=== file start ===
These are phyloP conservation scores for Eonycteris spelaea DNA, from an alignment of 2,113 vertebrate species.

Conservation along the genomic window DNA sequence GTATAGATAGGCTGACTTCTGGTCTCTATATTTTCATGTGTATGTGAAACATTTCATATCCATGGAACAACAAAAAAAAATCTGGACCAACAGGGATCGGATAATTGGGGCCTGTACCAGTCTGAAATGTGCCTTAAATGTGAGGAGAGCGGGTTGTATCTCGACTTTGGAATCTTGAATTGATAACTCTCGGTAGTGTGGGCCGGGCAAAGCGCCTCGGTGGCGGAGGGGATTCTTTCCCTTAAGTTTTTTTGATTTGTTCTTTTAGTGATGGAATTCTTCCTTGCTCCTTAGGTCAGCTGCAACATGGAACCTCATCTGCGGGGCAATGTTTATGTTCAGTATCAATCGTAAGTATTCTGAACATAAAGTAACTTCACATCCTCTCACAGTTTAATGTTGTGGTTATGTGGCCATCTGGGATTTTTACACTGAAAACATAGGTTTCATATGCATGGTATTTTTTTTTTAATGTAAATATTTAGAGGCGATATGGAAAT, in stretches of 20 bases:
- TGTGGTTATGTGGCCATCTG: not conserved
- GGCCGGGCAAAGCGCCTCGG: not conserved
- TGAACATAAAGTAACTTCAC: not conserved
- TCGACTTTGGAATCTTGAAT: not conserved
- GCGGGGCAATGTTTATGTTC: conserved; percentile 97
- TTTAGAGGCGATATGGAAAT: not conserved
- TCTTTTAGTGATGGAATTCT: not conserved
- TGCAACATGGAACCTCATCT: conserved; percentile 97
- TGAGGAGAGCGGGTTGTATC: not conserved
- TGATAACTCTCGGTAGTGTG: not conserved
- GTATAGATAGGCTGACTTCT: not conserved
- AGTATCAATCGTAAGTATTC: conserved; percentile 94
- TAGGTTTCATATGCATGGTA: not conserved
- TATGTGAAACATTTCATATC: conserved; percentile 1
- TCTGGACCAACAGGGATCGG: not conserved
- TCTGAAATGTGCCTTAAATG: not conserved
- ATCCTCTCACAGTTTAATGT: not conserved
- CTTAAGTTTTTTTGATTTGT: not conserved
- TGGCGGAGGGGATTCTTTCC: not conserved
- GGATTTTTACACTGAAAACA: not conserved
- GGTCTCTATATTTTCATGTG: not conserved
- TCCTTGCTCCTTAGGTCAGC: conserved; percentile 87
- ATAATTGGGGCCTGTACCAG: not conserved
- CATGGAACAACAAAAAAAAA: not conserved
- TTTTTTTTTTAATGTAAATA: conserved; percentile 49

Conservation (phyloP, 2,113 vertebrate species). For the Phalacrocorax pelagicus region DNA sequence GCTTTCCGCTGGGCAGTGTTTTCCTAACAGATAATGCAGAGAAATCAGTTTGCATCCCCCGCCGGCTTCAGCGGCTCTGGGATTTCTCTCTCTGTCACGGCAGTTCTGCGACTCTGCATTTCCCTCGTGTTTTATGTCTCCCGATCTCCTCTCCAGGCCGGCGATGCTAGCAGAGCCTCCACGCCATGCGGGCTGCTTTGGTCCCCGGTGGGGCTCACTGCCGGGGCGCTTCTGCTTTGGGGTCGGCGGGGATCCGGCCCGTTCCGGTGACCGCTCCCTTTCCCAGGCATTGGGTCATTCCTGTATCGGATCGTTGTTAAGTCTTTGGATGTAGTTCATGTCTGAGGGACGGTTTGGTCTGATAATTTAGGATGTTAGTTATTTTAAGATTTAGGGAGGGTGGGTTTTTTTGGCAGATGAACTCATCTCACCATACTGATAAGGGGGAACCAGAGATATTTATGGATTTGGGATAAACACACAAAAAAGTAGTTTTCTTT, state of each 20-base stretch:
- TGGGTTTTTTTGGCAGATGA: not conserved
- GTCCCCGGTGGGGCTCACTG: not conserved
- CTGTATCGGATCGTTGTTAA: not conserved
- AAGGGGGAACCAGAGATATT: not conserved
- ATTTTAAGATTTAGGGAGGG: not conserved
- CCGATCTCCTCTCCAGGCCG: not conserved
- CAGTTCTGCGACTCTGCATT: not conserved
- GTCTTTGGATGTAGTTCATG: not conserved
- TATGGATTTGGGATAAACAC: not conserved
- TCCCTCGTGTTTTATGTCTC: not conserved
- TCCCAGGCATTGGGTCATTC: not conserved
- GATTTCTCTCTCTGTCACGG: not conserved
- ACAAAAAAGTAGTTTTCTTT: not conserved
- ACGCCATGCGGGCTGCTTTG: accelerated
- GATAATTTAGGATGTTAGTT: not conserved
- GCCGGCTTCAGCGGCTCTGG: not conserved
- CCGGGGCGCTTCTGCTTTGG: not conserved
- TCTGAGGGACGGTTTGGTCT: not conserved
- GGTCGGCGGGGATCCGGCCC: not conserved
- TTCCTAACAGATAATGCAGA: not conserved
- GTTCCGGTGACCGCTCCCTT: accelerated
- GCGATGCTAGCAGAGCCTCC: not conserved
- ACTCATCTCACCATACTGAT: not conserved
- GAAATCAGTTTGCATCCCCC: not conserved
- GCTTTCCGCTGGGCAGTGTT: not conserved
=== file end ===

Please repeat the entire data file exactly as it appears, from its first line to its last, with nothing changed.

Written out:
These are phyloP conservation scores for Eonycteris spelaea DNA, from an alignment of 2,113 vertebrate species.

Conservation along the genomic window DNA sequence GTATAGATAGGCTGACTTCTGGTCTCTATATTTTCATGTGTATGTGAAACATTTCATATCCATGGAACAACAAAAAAAAATCTGGACCAACAGGGATCGGATAATTGGGGCCTGTACCAGTCTGAAATGTGCCTTAAATGTGAGGAGAGCGGGTTGTATCTCGACTTTGGAATCTTGAATTGATAACTCTCGGTAGTGTGGGCCGGGCAAAGCGCCTCGGTGGCGGAGGGGATTCTTTCCCTTAAGTTTTTTTGATTTGTTCTTTTAGTGATGGAATTCTTCCTTGCTCCTTAGGTCAGCTGCAACATGGAACCTCATCTGCGGGGCAATGTTTATGTTCAGTATCAATCGTAAGTATTCTGAACATAAAGTAACTTCACATCCTCTCACAGTTTAATGTTGTGGTTATGTGGCCATCTGGGATTTTTACACTGAAAACATAGGTTTCATATGCATGGTATTTTTTTTTTAATGTAAATATTTAGAGGCGATATGGAAAT, in stretches of 20 bases:
- TGTGGTTATGTGGCCATCTG: not conserved
- GGCCGGGCAAAGCGCCTCGG: not conserved
- TGAACATAAAGTAACTTCAC: not conserved
- TCGACTTTGGAATCTTGAAT: not conserved
- GCGGGGCAATGTTTATGTTC: conserved; percentile 97
- TTTAGAGGCGATATGGAAAT: not conserved
- TCTTTTAGTGATGGAATTCT: not conserved
- TGCAACATGGAACCTCATCT: conserved; percentile 97
- TGAGGAGAGCGGGTTGTATC: not conserved
- TGATAACTCTCGGTAGTGTG: not conserved
- GTATAGATAGGCTGACTTCT: not conserved
- AGTATCAATCGTAAGTATTC: conserved; percentile 94
- TAGGTTTCATATGCATGGTA: not conserved
- TATGTGAAACATTTCATATC: conserved; percentile 1
- TCTGGACCAACAGGGATCGG: not conserved
- TCTGAAATGTGCCTTAAATG: not conserved
- ATCCTCTCACAGTTTAATGT: not conserved
- CTTAAGTTTTTTTGATTTGT: not conserved
- TGGCGGAGGGGATTCTTTCC: not conserved
- GGATTTTTACACTGAAAACA: not conserved
- GGTCTCTATATTTTCATGTG: not conserved
- TCCTTGCTCCTTAGGTCAGC: conserved; percentile 87
- ATAATTGGGGCCTGTACCAG: not conserved
- CATGGAACAACAAAAAAAAA: not conserved
- TTTTTTTTTTAATGTAAATA: conserved; percentile 49

Conservation (phyloP, 2,113 vertebrate species). For the Phalacrocorax pelagicus region DNA sequence GCTTTCCGCTGGGCAGTGTTTTCCTAACAGATAATGCAGAGAAATCAGTTTGCATCCCCCGCCGGCTTCAGCGGCTCTGGGATTTCTCTCTCTGTCACGGCAGTTCTGCGACTCTGCATTTCCCTCGTGTTTTATGTCTCCCGATCTCCTCTCCAGGCCGGCGATGCTAGCAGAGCCTCCACGCCATGCGGGCTGCTTTGGTCCCCGGTGGGGCTCACTGCCGGGGCGCTTCTGCTTTGGGGTCGGCGGGGATCCGGCCCGTTCCGGTGACCGCTCCCTTTCCCAGGCATTGGGTCATTCCTGTATCGGATCGTTGTTAAGTCTTTGGATGTAGTTCATGTCTGAGGGACGGTTTGGTCTGATAATTTAGGATGTTAGTTATTTTAAGATTTAGGGAGGGTGGGTTTTTTTGGCAGATGAACTCATCTCACCATACTGATAAGGGGGAACCAGAGATATTTATGGATTTGGGATAAACACACAAAAAAGTAGTTTTCTTT, state of each 20-base stretch:
- TGGGTTTTTTTGGCAGATGA: not conserved
- GTCCCCGGTGGGGCTCACTG: not conserved
- CTGTATCGGATCGTTGTTAA: not conserved
- AAGGGGGAACCAGAGATATT: not conserved
- ATTTTAAGATTTAGGGAGGG: not conserved
- CCGATCTCCTCTCCAGGCCG: not conserved
- CAGTTCTGCGACTCTGCATT: not conserved
- GTCTTTGGATGTAGTTCATG: not conserved
- TATGGATTTGGGATAAACAC: not conserved
- TCCCTCGTGTTTTATGTCTC: not conserved
- TCCCAGGCATTGGGTCATTC: not conserved
- GATTTCTCTCTCTGTCACGG: not conserved
- ACAAAAAAGTAGTTTTCTTT: not conserved
- ACGCCATGCGGGCTGCTTTG: accelerated
- GATAATTTAGGATGTTAGTT: not conserved
- GCCGGCTTCAGCGGCTCTGG: not conserved
- CCGGGGCGCTTCTGCTTTGG: not conserved
- TCTGAGGGACGGTTTGGTCT: not conserved
- GGTCGGCGGGGATCCGGCCC: not conserved
- TTCCTAACAGATAATGCAGA: not conserved
- GTTCCGGTGACCGCTCCCTT: accelerated
- GCGATGCTAGCAGAGCCTCC: not conserved
- ACTCATCTCACCATACTGAT: not conserved
- GAAATCAGTTTGCATCCCCC: not conserved
- GCTTTCCGCTGGGCAGTGTT: not conserved